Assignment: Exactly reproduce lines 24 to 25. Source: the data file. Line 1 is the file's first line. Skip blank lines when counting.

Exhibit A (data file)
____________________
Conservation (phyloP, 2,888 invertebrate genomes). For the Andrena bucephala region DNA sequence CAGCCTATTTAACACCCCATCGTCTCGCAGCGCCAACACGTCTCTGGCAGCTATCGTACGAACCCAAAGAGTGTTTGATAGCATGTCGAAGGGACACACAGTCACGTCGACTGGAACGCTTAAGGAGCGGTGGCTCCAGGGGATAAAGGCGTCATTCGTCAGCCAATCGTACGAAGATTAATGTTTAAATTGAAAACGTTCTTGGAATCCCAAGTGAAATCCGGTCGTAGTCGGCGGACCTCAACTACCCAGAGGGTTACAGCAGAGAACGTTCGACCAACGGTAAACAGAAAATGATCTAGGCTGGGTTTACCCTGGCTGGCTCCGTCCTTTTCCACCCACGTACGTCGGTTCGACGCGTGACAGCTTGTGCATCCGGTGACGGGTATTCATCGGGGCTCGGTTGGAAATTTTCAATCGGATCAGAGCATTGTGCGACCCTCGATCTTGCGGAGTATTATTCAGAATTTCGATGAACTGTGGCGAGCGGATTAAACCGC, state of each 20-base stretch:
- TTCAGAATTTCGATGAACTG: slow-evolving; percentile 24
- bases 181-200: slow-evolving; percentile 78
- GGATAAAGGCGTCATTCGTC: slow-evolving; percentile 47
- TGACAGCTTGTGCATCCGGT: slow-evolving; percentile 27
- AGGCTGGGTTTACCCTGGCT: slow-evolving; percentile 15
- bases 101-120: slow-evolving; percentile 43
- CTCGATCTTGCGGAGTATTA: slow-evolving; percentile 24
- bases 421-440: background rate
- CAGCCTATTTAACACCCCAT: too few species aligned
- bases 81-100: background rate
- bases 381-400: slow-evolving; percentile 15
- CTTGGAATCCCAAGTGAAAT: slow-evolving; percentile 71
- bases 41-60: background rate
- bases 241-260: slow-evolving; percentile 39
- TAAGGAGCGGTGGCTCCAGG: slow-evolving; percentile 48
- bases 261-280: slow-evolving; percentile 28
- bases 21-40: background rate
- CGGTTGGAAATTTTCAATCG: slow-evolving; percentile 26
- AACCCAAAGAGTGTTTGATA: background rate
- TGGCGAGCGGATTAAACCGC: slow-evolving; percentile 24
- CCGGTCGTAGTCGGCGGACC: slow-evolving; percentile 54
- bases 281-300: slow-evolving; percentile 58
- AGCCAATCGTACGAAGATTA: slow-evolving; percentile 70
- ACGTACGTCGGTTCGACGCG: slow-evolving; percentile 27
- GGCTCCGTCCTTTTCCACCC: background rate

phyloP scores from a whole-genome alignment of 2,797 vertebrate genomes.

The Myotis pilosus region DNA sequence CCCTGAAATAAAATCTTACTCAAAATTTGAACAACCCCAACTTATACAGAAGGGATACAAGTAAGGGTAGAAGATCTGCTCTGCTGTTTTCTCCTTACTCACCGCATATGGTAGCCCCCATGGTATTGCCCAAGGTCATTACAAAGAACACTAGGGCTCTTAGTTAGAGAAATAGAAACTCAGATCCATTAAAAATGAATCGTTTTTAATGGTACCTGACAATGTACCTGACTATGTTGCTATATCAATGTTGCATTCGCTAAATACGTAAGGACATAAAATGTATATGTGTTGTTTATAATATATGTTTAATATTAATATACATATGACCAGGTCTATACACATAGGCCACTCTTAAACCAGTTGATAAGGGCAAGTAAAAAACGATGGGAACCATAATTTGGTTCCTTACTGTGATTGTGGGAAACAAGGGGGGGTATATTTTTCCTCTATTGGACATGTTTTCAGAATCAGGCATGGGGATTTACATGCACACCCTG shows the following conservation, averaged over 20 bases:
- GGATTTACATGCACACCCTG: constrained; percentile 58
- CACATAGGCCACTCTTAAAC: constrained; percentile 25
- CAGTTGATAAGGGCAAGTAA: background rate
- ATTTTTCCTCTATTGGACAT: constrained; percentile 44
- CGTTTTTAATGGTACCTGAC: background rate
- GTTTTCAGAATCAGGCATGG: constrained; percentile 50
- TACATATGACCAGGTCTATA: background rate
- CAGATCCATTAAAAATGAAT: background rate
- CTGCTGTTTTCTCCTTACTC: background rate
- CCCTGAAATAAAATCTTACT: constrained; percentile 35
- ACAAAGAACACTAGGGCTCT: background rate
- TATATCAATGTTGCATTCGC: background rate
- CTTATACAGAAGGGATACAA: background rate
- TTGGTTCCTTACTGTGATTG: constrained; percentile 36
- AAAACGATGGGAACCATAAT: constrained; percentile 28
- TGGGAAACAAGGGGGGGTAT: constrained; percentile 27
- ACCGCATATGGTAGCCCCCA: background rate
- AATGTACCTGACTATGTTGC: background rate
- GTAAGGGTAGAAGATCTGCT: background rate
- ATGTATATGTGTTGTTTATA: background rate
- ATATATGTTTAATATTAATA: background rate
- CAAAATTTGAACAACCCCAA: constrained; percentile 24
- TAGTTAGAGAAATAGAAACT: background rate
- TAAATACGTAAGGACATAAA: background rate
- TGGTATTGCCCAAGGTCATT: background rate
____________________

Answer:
- AGCCAATCGTACGAAGATTA: slow-evolving; percentile 70
- ACGTACGTCGGTTCGACGCG: slow-evolving; percentile 27